Since our founding, The Durst Firm has been committed to representing individuals across New Jersey in their family law matters. Focused on client service, we are pleased to announce our new office location in Neptune, NJ. This new location will expand the firms reach into Ocean and Monmouth counties. If you are facing a divorce or family law issue, contact The Durst Firm at 609-436-9079 to schedule an appointment in our Princeton or Neptune office.
Even before the COVID-19 pandemic, the issue of homeschooling was frequently a topic of disagreement between parents. With many children engaged in remote learning, whether or not to homeschool a child has become a common issue.
Typically, parents are given a great deal of latitude when making educational decisions for their children. In the case of parents who are divorced or were never married but who share joint legal custody they must agree on key child-rearing decisions such as education, religious training, and non-emergency medical care.
In the context of education, a recent Appellate Court decision gave judges and parents guidance when one parent wants to homeschool a child and the other parents object. As explained in D.C. vs. V.C (https://www.njcourts.gov/attorneys/assets/opinions/appellate/unpublished/a2362-19.pdf?c=JxU ) the Court is to review the totality of the circumstances to make sure that the child being home schooled is being affrded a homeschooling program that provides “academic equivalence.” N.J.S.A. 18A:38-25; see also State v. Massa, 95 N.J. Super. 382, 390 (Law Div. 1967).
In this case, the Appellate Court would not simply rubber stamp the home schooling request as the trial court did not undertake the required analysis. This decision highlights the need to present the trial court with all of the relevant facts and circumstances so as to enable the necessary analysis. When hiring The Durst Firm, clients benefit from our twenty years of experience in making compelling arguments to judges throughout New Jersey.
Sadly, the COVID-19 pandemic is not over yet and here at The Durst Firm there is little we can do about that except continue to operate in a safe, client-focused manner as we have since the beginning. However, if this questions pertains to your marriage, we can certainly help.
Knowing when the marriage is truly “over” and its time for a divorce is an uniquely personal decision and one that everyone needs to make for themselves. Absent compelling circumstances, we do not offer an opinion as to whether a potential client should proceed with a divorce. Frankly, our response could be seen as self-serving. Our function is to discuss the facts and circumstances of your situation with you and offer advice and guidance based on twenty years of family law experience in New Jersey.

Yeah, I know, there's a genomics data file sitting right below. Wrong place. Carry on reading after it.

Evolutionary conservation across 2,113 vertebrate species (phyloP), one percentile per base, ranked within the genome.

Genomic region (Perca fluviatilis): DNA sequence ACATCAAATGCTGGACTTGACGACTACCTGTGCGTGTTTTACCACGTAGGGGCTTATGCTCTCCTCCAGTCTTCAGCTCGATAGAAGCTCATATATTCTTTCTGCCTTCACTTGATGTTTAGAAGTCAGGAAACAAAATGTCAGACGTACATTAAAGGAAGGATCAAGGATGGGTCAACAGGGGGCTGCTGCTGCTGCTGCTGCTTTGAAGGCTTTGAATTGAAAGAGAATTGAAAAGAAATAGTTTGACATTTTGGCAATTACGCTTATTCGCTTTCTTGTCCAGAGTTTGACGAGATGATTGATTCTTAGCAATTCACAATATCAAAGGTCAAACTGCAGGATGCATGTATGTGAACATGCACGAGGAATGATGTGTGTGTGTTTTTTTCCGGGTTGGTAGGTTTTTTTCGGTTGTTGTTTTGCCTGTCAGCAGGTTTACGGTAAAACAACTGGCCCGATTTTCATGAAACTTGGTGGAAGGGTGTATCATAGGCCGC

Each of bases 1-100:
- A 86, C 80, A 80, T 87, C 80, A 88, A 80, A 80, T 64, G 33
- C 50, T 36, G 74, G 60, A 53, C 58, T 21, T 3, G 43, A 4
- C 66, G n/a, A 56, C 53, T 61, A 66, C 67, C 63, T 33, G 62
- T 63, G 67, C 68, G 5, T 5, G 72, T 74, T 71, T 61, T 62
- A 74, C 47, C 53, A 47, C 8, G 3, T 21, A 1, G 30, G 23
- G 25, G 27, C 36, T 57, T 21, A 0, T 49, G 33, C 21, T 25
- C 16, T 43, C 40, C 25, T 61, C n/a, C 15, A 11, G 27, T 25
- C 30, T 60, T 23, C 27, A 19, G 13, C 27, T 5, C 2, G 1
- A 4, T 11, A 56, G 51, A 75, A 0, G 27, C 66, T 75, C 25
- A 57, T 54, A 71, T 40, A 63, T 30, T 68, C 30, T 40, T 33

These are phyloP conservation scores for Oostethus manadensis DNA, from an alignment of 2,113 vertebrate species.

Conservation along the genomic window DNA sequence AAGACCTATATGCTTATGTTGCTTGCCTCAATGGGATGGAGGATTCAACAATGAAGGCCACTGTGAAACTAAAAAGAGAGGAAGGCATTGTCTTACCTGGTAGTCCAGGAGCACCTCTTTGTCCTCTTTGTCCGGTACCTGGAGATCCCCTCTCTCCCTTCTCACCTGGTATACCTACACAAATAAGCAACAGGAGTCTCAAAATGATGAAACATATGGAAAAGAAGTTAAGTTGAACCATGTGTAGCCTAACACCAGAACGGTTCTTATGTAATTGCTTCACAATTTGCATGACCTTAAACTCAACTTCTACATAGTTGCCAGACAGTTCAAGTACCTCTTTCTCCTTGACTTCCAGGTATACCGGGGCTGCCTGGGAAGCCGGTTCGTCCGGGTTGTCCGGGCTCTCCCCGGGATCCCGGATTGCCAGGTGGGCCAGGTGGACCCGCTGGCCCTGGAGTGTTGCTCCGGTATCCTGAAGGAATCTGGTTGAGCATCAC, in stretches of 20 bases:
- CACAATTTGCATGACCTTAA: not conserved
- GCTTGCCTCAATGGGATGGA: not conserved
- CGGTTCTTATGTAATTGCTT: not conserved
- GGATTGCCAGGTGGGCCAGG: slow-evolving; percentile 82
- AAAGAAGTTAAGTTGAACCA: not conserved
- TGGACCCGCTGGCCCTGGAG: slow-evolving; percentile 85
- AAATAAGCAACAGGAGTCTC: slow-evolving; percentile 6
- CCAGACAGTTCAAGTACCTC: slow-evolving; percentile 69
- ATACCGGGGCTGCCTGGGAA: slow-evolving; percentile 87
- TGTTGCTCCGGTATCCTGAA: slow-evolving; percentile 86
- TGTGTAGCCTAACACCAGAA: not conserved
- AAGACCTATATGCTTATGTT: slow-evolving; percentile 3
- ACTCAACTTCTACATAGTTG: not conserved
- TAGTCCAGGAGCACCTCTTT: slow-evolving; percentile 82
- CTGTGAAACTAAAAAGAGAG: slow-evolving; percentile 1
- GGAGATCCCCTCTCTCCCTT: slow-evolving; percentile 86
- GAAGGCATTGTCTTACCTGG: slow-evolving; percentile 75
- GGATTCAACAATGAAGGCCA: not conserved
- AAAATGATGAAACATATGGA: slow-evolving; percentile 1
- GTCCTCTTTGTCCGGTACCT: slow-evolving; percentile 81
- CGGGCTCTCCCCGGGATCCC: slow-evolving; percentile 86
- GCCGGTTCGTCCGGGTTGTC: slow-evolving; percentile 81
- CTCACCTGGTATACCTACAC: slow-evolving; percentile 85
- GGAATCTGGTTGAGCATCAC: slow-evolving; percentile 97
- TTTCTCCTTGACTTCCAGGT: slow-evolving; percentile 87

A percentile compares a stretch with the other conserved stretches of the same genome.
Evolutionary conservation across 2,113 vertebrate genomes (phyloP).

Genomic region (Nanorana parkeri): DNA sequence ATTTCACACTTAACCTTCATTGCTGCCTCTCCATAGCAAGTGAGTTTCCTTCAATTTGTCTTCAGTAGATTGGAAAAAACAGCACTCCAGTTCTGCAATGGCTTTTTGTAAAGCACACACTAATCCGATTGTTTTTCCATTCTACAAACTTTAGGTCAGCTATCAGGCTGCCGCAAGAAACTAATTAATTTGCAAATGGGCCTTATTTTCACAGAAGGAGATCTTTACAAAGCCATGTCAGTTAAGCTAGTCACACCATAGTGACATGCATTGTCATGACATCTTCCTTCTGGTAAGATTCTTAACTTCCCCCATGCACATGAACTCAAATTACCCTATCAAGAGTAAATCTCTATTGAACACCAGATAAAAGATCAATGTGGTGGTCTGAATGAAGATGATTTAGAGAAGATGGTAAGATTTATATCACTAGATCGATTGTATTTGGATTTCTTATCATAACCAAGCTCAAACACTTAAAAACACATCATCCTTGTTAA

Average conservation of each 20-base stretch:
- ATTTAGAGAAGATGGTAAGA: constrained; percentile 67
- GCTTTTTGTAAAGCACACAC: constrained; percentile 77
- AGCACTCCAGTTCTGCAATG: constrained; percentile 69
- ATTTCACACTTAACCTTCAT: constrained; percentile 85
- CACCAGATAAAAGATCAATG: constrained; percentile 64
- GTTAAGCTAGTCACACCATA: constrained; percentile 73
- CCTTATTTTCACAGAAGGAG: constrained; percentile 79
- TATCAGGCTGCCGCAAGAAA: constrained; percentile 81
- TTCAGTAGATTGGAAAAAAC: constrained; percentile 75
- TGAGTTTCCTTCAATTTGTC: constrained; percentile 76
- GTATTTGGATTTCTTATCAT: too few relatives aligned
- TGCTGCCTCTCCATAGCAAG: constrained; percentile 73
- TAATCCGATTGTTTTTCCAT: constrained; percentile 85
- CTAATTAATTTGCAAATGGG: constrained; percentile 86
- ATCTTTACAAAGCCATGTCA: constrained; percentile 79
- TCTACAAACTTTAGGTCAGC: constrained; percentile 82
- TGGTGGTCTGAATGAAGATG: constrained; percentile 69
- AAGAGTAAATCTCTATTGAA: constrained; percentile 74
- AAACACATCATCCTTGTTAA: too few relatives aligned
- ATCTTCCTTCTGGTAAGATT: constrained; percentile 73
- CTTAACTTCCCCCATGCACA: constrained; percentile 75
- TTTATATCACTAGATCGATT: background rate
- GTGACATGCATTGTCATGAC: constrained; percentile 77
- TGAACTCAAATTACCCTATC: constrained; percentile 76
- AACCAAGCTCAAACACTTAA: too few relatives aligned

Throughout the pandemic we have evaluated and refined how we do business; all with an eye towards continuing to provide high quality legal services during this unprecedented times. Technology upgrades have been performed providing the ability to work with clients remotely and safely.
Conducting trials, hearings, and settlement conferences in a virtual world has presented new challenges. As seasoned court room advocates, we have met these challenges head on. Frankly, there are court functions that have been enhanced and made more efficient in response to the ongoing public health crisis. For our clients, more efficient means less cost.
By continuing to work together and take the necessary precautions we can, and will, see the end of the pandemic.
Working together, relying on all the skill and experience The Durst Firm has to offer, we can see you through the end of your marriage.
Today we would like to recognize the many sacrifices made by our veterans. To say we appreciate your service is a gross understatement. Your commitment to county over self is a example we should all strive to emulate. As a small token of our thanks, The Durst Firm offers discounted pricing for veterans and those in activity duty. Let us serve you.
Can I keep the ring if we break up?
An engagement ring is both a symbol of love and a significant investment/asset. As a divorce attorney, I am often asked what happens to the ring in the event the relationship ends. Can the woman keep the ring or can her fiancé demand it be returned. AS with many legal questions, the answer I must give is “It depends” As will be discussed below, the timing of the break up is the key factor in what happens to the engagement ring.
Engagement rings are a “conditional gift”
A conditional gift? What does that mean? Under NJ law, engagement rings are considered a conditional gift. This means that certain conditions must be met in order for the recipient to have the right to keep the ring. Given to signify the engagement and intent to marry, the wedding is the condition that must be satisfied in order for ownership to leally transfer to the recipient. Here is where the timing of the breakup is critical. If the relationship ends BEFORE the wedding takes place, the condition has not been satisfied and the ring is to be returned. It does not matter which party ended the engagement. On the other hand (no pun intended) if the wedding does take place and the relationship then ends, the condition HAS been satisfied and the wife can keep the ring.
Of all the issues in family law, this one is pretty clear cut. If you are using a family heirloom as an engagement ring, the law can lead to disappointing results and you would b well served by considering a prenuptial agreement that deals with the return of the ring in the event of a divorce.